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In 1996 Aldaco pleaded guilty to battery and received a sentence of six months’ supervision, a diversionary disposition under Illinois law. The court entered a finding of guilt and deferred proceedings. After Aldaco complied with the conditions of her supervision, the court dismissed the charge. Aldaco could have had the battery record expunged, but did not ask the court to do so. Nineteen years later Aldaco wished to rent an apartment. As part of one application process, she consented to a criminal background check, which the landlord outsourced to Yardi. Its report flagged her battery sentence and the landlord refused to rent to Aldaco. She protested to Yardi, falsely asserting that the battery record did not pertain to her. She did not inform Yardi that the reported length of her sentence was incorrect. Yardi reexamined its work and confirmed that the record pertained to Aldaco. Aldaco filed suit, contending that Yardi—as a consumer reporting agency—violated the Fair Credit Reporting Act when it disclosed her criminal history. The Act prohibits reporting agencies from disclosing any arrest record or other adverse items more than seven years old but permits them to report “records of convictions” no matter how old, 15 U.S.C. 1681c(a). The Act does not define the word “conviction.” The Seventh Circuit affirmed summary judgment for Yardi. Federal law controls; the word “convictions” encompasses pleas of guilt. View "Aldaco v. Rentgrow, Inc." on Justia Law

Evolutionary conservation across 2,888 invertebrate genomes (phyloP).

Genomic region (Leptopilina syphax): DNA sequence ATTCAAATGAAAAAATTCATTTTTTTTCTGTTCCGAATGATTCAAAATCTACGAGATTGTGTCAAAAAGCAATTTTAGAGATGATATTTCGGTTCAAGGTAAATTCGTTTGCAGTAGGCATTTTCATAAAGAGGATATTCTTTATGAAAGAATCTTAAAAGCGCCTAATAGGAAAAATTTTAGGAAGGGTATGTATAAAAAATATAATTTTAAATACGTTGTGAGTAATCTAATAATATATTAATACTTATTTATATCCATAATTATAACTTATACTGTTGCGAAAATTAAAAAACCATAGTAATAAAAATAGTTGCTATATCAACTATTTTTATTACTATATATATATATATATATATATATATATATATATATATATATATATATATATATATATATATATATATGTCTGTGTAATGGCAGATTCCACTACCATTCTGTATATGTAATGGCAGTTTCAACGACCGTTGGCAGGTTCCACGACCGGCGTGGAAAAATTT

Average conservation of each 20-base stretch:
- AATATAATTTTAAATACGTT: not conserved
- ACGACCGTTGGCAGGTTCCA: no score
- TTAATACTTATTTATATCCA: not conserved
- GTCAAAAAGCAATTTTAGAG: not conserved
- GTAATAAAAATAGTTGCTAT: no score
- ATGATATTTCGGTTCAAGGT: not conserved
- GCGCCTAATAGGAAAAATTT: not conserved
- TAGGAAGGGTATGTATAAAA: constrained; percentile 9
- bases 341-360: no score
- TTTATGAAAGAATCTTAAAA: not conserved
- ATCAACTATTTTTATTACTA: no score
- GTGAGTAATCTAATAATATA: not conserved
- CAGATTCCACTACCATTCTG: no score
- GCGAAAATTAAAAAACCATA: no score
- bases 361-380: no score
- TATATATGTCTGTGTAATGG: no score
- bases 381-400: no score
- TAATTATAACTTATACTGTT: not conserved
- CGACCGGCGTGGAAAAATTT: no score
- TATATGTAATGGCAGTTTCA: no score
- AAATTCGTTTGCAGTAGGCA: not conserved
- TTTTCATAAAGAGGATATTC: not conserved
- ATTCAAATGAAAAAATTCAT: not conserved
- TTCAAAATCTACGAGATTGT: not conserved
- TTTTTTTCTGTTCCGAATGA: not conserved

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In the underlying actions, the People asserted claims under Business and Professions Code section 17501 against real parties in interest and alleged that real parties sold products online by means of misleading, deceptive or untrue statements regarding the former prices of those products. The trial court sustained real parties' demurrer without leave to amend on the ground that the statute was void for vagueness as applied to real parties. The Court of Appeal granted the petition for writ of mandate seeking relief from the ruling regarding the section 17501 claims, and held that real parties failed to demonstrate any constitutional defect on demurrer. Regarding real parties' challenge to section 17501 as an unconstitutional regulation of free speech, as a preliminary matter, the court rejected petitioner's contention that the statute targets only false, misleading or deceptive commercial speech; the plain language of the statute restricts protected commercial speech and thus, the statute was subject to the test for constitutional validity set forth in Central Hudson Gas & Elec. v. Public Serv. Comm'n (1980) 447 U.S. 557, 566; and, because the undeveloped record was inadequate to apply the test, real parties' "free speech" challenge necessarily failed on demurrer. The court also rejected real parties' contention that section 17501 was void for vagueness, and rejected the facial and as-applied challenges. View "People v. Superior Court" on Justia Law